Alex Wong/Getty Images
Judge Sonia Sotomayor Alex Wong/Getty Images
Sonia Sotomayor made history Thursday, winning approval from the Senate to become the next Supreme Court justice — and the first Hispanic to sit on the nation's mightiest bench.
Sotomayor's confirmation came despite strong Republican opposition and on a mostly party line vote of 68-31. But the partisan bickering surrounding Sotomayor isn't likely to end once she is sworn in on Saturday morning. In less than a month, the court is scheduled to rehear arguments in a high-profile campaign finance case that could rewrite rules that restrict political campaign spending by corporations and unions.
And it just so happens, legal experts say, that issues of campaign finance and the ongoing struggle to balance free speech rights with the corrupting effect of big money in politics lie right in Sotomayor's wheelhouse.
Courtesy of Citizens United
In less than a month, the Supreme Court will examine a corporate campaign finance case involving an anti-Hillary Clinton movie.
In less than a month, the Supreme Court will examine a corporate campaign finance case involving an anti-Hillary Clinton movie. Courtesy of Citizens United
"She is the only one on the court who has experience as a campaign finance regulator," says Rick Hasen of Loyola Law School in Los Angeles, referring to Sotomayor's four years as a member of the New York City Campaign Finance Board.
"Her experience is in both election law and policy, and she could bring a different perspective," Hasen says.
The Hillary Clinton Movie
At issue in the case, scheduled to be reargued Sept. 9, is whether the Federal Election Commission violated a conservative advocacy group's free speech rights when it barred the release of an anti-Hillary Clinton movie on the eve of the 2008 presidential primary season.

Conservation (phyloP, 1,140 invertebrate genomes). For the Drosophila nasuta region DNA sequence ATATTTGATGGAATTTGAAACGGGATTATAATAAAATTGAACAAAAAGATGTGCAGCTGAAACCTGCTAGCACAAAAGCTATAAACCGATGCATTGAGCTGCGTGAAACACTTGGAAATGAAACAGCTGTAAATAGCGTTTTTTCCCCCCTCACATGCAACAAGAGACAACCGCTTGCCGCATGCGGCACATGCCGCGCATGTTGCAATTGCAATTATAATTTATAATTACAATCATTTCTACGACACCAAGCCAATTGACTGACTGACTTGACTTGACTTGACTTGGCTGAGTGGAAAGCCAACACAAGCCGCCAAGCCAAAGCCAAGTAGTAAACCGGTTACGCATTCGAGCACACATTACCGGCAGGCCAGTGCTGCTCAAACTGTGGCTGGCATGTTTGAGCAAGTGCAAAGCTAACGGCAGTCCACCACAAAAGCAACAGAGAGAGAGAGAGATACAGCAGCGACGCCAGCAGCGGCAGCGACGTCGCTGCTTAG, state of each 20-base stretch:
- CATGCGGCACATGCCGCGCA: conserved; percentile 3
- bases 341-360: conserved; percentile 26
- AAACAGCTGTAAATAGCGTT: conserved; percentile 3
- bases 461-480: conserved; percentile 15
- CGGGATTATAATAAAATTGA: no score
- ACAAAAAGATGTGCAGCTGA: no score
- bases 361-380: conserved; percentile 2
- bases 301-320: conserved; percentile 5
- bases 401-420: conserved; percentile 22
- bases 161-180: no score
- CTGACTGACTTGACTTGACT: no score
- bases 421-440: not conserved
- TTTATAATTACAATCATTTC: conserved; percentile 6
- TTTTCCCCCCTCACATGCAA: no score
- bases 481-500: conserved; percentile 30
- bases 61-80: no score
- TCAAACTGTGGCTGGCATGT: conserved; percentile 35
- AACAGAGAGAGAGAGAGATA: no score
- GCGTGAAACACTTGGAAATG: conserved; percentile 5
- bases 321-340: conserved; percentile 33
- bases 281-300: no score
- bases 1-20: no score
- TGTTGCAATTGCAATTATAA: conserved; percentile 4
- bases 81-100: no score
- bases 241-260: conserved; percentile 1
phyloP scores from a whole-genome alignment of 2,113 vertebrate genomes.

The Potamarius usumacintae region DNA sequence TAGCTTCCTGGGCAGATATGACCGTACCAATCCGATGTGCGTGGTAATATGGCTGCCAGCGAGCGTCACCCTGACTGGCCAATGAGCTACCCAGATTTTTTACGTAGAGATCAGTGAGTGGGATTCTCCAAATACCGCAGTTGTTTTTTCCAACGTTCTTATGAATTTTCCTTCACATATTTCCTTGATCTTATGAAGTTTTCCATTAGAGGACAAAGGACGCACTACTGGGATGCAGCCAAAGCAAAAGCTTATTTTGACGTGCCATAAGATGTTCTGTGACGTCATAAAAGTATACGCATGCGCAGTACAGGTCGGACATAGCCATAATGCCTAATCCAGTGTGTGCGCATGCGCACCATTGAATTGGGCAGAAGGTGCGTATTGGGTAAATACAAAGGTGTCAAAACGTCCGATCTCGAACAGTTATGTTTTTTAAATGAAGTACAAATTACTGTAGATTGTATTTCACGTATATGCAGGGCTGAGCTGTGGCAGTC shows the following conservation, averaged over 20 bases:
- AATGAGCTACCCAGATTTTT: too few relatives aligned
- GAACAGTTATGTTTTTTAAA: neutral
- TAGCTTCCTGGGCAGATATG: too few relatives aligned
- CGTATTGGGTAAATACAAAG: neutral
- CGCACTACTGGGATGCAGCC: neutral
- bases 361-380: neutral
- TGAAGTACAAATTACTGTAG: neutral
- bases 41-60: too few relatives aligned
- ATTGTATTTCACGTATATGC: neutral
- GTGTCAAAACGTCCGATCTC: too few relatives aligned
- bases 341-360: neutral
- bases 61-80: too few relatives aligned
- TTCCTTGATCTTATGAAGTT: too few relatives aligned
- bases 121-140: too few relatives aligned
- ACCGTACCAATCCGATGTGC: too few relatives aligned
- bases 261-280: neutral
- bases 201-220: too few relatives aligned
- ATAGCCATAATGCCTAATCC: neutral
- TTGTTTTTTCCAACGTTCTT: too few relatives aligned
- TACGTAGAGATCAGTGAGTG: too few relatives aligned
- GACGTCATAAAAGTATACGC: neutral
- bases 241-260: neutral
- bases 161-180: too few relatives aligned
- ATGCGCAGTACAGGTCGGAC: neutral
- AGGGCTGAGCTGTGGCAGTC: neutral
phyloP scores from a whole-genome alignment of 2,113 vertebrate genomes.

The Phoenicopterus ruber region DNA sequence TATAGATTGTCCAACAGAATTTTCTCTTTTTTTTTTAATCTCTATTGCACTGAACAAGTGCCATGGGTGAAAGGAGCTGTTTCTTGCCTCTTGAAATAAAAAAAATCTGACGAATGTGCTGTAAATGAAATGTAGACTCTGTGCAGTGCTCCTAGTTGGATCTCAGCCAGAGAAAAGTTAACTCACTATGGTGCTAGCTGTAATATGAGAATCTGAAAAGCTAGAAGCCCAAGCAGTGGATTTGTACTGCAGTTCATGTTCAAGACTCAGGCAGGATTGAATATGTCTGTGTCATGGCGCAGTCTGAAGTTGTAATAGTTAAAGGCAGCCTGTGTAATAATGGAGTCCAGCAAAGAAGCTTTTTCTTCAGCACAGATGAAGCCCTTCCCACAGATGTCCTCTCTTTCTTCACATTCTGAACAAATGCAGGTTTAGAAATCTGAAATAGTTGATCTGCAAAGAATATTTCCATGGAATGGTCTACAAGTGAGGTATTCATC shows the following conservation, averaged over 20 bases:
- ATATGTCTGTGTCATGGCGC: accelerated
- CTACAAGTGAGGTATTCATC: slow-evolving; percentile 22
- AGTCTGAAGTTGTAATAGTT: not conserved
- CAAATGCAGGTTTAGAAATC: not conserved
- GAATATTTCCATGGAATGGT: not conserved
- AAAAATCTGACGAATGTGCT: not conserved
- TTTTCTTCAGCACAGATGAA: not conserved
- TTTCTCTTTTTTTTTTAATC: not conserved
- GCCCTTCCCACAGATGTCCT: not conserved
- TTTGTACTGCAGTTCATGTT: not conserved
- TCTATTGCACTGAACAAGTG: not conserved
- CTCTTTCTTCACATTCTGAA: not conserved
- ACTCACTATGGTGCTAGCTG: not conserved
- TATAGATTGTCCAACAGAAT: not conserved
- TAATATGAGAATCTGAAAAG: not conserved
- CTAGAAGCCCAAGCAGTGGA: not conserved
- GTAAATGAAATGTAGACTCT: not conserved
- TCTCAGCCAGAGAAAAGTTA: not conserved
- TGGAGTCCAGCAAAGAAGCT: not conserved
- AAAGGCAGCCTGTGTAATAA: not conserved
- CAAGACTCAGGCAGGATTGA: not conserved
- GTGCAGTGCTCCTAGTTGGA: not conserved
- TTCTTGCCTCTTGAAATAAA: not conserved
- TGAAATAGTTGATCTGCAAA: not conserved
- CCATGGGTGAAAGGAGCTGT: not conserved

Other Upcoming Cases
Salazar v. Bruno, oral arguments Oct. 7
At the center of this case is whether an 8-foot cross erected on federal land 75 years ago as a war memorial and maintained by the government violates the First Amendment principle of separation of church and state. Lower courts invalidated a land swap that would have created for the cross an island of private land in the Mojave National Preserve. Cross supporters argue that the Oregon resident who challenged its location has no legal standing to sue.
United States v. Stevens, oral arguments Oct. 6
Robert Stevens sold a product most find distasteful: videos of illegal dogfights. But after being convicted of "knowingly selling depictions of animal cruelty" across state lines and for profit, Stevens won a reversal on appeal. The videos, the court ruled, were constitutionally protected speech. The high court will have to decide whether it agrees, or whether the intentional cruelty depicted is unprotected speech — like child pornography.
Stop the Beach Renourishment v. Florida Department of Environmental Protection, arguments to be scheduled
When a government entity trucks in sand to build up an eroding shoreline, who owns the new beach? The issue before the high court is the constitutionality of Florida's plan to redo seven miles of a storm-damaged shoreline by creating a public beach between private homes and the Gulf of Mexico. Homeowners say their due process rights were violated; the state says the plan is a legal taking in the public interest of shoreline restoration.
Citizens United, which produced the movie, argued that the tenets embodied in the 2002 McCain-Feingold campaign finance law suppress political free speech by barring the use of corporate and union funds for partisan communications and limiting the time frame in which those partisan advertisements or broadcasts can be shown.